There have been many conflicting reports on whether the Medical Device Excise Tax (MDET) still exists. Let this set the record straight: IT DOES.
Last month, the U.S. Senate did vote in favor of repealing this tax, which is part of the Health Care and Education Reconciliation Act of 2010. However, the vote did not effectively repeal the tax as it was a non-binding resolution.
So, What Does This Mean?
It means that companies are required to report their taxable sales and the remit MDET soon. The following guidelines may assist with the first filing of Form 720 to report the MDET, due April 30, 2013.
What Is Taxable?
As of January 1, 2013, a 2.3 percent excise tax is imposed on the sales of "taxable medical devices" by the manufacturer, producer, or importer, under IRC Section 4191. Sales to foreign customers and those to parties who will perform further manufacture of the device are exempt.
On What Sale Price Should The Tax Be Calculated?
On December 7, 2012, the IRS issued final regulations and IRS notice 2012-77. This notice provides interim guidelines on constructive pricing rules, treatment of convenience kits, treatment of donations of taxable medical devices, and interim penalty relief for the first three quarters of 2013.
It is imperative that companies understand the constructive pricing rules, because the tax is intended to be levied on manufacturer’s sales to an unrelated wholesale distributor. In instances a company does not have an established wholesale price for its medical devices, the company will need to use the constructive pricing rules to determine the taxable sales price.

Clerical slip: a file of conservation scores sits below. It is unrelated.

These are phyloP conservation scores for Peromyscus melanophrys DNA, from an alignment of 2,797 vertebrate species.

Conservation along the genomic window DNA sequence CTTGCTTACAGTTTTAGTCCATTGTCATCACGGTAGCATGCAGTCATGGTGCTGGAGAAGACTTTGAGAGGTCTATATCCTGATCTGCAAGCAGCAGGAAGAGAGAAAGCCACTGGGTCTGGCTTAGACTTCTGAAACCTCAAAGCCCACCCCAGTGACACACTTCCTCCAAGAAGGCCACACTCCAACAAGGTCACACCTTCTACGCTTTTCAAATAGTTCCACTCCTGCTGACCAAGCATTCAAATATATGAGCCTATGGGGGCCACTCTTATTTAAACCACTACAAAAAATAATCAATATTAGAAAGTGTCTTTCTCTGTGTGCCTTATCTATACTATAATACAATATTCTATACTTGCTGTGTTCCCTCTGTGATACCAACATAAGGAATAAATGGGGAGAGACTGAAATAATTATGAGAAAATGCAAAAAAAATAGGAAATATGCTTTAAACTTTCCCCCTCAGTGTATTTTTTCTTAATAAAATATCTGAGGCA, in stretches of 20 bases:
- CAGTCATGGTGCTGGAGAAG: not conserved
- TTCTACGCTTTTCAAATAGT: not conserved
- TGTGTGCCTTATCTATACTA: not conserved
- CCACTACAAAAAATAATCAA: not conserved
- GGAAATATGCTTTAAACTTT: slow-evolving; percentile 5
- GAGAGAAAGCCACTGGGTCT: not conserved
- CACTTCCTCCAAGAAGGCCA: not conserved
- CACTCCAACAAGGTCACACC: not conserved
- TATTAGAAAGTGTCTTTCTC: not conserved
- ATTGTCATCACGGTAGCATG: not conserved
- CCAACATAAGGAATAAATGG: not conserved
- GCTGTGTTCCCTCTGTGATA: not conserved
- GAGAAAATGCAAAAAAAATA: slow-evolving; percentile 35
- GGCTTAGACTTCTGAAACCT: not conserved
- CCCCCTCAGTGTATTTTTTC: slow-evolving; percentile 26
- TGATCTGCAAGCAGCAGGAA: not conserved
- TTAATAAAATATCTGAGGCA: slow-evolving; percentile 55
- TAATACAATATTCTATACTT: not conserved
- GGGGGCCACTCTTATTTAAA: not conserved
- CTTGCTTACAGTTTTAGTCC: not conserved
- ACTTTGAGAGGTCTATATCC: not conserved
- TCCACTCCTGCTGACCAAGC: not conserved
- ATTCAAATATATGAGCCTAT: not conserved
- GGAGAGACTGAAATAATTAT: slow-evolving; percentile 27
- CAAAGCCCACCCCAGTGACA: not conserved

According to the guidelines, if a company sells to wholesale distributor and has retail sales, the tax is computed on whichever is lower:
- The price for which such article is sold.
- The highest price for which such articles are sold by the company to wholesale distributors.
If the company has no sales to wholesale distributors and all of its sales are retail sales, then the following rule will apply:
- The tax is calculated on 75 percent of the actual selling price after adjusting it for exclusions (shipping, insurance, etc.).
If the company has no sales to wholesale distributors and all of its sales are to retailers, then the following rule will apply:
- The tax is computed on 90 percent of the lowest price for which the articles are sold to unrelated retailers. This computation is made without adjustment for any exclusions (shipping, insurance, etc.).
If the company has no sales to wholesale distributors and all of its sales are to a related retailer, then the following rule will apply:
- The tax is calculated on 75 percent of the product of 95 percent and the actual selling price (that is, the price at which the article is sold to a person that is not a member of the group of companies that are related to the company). No adjustments for insurance, shipping, transportation, etc. are allowed in computing the sales price.
Registration For Tax-exempt Sales
It is important that a company registers with the IRS by filing Form 637 before engaging in any tax-free sales, such as exports, or sale for further manufacture. It takes the IRS at least 90 days to process the form.
MDET deposits are required to be made semi-monthly if the expected liability for a quarter is $2,500 or more. The first deposit, covering the first 15 days of the year, was due on January 29, 2013. Companies are required to report their taxable sales and the MDET on Form 720, which is due within 30 days from the end of the calendar quarter.
Companies should complete the following steps to ensure compliance with the MDET by April 30, 2013
- If making tax-free sales to foreign customers or further manufacturers, register with the IRS by filing Form 637.
- Review the constructive pricing regulations from Notice 2012-77 to arrive at the proper sales price.
- If tax will exceed $2,500 per quarter, establish electronic filing account to make deposits on a semi-monthly basis.
- Complete Form 720 within 30 days of the calendar quarter.